2.7 Backing up a repository
There is nothing particularly magical about the files
in the repository; for the most part it is possible to
back them up just like any other files. However, there
are a few issues to consider.
The first is that to be paranoid, one should either not
use CVS during the backup, or have the backup
program lock CVS while doing the backup. To not
use CVS, you might forbid logins to machines which
can access the repository, turn off your CVS
server, or similar mechanisms. The details would
depend on your operating system and how you have
CVS set up. To lock CVS, you would create
`#cvs.rfl' locks in each repository directory.
See Several developers simultaneously attempting to run CVS, for more on CVS locks.
Having said all this, if you just back up without any
of these precautions, the results are unlikely to be
particularly dire. Restoring from backup, the
repository might be in an inconsistent state, but this
would not be particularly hard to fix manually.
When you restore a repository from backup, assuming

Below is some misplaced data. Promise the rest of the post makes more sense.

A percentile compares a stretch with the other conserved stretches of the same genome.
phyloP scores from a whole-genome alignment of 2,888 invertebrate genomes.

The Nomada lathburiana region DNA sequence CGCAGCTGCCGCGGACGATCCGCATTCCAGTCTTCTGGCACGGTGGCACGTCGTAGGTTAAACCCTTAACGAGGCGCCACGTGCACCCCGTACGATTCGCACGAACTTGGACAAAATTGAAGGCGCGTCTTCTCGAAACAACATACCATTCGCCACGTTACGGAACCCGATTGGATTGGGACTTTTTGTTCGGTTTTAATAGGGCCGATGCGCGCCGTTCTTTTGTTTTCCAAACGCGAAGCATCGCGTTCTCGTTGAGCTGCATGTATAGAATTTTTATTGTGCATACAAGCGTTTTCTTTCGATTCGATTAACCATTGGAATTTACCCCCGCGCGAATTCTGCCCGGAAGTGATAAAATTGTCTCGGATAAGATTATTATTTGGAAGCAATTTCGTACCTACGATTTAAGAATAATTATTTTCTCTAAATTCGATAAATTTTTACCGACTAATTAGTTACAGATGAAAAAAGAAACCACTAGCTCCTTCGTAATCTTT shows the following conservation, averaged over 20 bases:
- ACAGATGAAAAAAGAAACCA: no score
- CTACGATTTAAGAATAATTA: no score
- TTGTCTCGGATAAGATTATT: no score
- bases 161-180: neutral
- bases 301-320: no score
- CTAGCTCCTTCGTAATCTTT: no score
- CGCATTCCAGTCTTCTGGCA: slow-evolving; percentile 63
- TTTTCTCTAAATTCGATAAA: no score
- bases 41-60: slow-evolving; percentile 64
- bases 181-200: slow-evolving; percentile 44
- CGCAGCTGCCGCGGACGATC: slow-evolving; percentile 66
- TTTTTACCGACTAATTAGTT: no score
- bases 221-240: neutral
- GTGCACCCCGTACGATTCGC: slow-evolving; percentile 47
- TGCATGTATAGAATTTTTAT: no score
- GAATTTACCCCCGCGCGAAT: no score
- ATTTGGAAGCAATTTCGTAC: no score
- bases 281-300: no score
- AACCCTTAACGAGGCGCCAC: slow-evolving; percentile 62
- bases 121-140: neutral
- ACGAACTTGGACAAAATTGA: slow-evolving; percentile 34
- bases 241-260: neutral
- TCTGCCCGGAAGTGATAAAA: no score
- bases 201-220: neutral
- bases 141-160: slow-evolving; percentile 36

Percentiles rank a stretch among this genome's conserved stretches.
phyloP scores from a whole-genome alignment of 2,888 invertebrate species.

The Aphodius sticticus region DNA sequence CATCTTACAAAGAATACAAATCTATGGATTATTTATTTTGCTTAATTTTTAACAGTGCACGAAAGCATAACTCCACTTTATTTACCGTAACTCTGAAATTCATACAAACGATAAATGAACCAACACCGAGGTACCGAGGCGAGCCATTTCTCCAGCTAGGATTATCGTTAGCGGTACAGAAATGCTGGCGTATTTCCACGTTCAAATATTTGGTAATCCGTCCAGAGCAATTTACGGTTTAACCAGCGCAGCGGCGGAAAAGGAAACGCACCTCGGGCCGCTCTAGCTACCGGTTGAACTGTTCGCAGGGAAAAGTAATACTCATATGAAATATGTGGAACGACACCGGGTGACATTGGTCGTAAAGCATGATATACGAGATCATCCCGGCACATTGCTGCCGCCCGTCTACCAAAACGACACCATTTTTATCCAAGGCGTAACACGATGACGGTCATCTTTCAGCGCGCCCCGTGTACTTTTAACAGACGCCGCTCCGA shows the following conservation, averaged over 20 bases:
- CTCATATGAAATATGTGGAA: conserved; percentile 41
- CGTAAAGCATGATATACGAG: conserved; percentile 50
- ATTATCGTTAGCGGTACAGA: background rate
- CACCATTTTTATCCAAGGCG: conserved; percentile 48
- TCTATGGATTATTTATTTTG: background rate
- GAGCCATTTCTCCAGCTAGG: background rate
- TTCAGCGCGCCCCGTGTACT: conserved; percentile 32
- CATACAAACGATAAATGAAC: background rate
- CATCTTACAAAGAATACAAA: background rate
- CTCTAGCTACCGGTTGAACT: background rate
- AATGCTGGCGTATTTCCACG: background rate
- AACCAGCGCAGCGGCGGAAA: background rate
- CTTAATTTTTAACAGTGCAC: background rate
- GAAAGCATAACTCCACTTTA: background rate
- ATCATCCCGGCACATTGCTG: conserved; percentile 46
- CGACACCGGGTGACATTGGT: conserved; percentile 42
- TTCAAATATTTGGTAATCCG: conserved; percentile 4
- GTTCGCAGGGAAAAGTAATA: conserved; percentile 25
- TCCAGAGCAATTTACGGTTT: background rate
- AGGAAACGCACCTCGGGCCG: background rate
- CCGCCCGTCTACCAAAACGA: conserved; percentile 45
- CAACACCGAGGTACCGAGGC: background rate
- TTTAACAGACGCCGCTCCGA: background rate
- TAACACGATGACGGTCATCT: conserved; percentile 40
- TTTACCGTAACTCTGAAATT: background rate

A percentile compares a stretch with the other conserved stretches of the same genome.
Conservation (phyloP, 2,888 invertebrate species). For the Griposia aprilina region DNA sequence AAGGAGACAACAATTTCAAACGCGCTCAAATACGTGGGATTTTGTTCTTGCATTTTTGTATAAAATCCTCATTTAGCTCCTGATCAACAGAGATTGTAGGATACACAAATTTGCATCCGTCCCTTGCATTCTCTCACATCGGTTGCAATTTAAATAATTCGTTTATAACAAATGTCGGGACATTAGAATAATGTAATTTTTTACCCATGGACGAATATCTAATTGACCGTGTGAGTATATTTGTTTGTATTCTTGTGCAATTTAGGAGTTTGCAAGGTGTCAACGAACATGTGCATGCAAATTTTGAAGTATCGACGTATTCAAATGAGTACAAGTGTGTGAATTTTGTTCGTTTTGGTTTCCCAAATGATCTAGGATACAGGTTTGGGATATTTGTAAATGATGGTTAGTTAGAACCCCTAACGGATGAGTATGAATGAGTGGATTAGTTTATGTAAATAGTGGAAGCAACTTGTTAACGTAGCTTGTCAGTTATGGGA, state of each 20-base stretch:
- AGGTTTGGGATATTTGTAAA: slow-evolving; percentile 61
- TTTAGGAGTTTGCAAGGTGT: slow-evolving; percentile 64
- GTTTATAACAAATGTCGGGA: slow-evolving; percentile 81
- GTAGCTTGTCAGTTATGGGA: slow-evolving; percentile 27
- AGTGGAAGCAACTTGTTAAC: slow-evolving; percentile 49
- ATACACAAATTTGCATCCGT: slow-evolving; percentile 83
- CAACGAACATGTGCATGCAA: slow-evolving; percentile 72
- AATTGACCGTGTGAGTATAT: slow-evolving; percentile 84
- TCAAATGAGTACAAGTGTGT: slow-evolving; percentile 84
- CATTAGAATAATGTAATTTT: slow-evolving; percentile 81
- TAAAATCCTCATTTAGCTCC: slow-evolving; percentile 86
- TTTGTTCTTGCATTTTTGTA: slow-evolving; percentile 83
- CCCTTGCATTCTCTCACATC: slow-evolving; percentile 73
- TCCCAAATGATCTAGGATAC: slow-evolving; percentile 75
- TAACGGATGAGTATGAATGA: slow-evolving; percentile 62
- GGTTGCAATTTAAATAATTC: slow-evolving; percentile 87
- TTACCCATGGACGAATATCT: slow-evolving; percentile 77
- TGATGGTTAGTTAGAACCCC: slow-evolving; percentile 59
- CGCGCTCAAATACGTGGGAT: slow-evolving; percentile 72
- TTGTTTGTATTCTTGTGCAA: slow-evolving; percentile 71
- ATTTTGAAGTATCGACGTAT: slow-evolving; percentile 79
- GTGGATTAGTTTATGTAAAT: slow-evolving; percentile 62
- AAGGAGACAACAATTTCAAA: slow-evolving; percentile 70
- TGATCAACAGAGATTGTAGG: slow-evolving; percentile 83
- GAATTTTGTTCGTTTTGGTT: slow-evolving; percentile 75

that changes in the repository were made after the time
of the backup, working directories which were not
affected by the failure may refer to revisions which no
longer exist in the repository. Trying to run CVS
in such directories will typically produce an error
message. One way to get those changes back into the
repository is as follows:
Get a new working directory.
Copy the files from the working directory from before
the failure over to the new working directory (do not
copy the contents of the `CVS' directories, of
Working in the new working directory, use commands such
cvs update and
cvs diff to figure out
what has changed, and then when you are ready, commit
the changes into the repository.